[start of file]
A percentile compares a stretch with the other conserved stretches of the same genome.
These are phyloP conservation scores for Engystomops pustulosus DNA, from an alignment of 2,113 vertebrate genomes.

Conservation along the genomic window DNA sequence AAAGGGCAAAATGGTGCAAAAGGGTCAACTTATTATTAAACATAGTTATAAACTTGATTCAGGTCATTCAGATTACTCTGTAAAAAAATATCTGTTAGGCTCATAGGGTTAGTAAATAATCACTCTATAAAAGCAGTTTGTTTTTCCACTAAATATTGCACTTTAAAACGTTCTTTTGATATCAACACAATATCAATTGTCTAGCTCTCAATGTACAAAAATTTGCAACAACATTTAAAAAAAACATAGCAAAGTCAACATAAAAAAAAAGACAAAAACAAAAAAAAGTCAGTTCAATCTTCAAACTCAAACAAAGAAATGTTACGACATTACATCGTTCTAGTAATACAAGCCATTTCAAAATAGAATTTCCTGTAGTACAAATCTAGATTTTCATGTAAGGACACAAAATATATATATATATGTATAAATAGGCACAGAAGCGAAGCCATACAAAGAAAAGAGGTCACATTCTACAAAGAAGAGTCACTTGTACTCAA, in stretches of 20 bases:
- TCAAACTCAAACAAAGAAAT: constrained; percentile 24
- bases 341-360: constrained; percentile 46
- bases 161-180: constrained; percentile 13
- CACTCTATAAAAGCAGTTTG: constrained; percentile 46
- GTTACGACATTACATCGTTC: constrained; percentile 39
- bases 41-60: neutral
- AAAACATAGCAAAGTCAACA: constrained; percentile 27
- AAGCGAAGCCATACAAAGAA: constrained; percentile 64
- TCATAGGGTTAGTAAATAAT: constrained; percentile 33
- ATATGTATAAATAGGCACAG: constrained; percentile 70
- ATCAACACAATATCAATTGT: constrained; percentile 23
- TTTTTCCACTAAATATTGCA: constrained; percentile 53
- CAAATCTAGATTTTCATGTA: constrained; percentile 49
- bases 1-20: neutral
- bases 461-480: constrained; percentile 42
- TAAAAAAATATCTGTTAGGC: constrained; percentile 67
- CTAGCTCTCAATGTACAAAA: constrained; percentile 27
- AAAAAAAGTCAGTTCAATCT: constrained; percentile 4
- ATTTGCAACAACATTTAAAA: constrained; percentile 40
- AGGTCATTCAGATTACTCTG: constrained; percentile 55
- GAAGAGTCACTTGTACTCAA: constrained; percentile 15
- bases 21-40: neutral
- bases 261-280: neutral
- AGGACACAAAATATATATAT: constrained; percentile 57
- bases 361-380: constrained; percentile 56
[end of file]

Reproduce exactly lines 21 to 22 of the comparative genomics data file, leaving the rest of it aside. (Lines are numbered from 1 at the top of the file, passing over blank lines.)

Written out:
- AAAAAAAGTCAGTTCAATCT: constrained; percentile 4
- ATTTGCAACAACATTTAAAA: constrained; percentile 40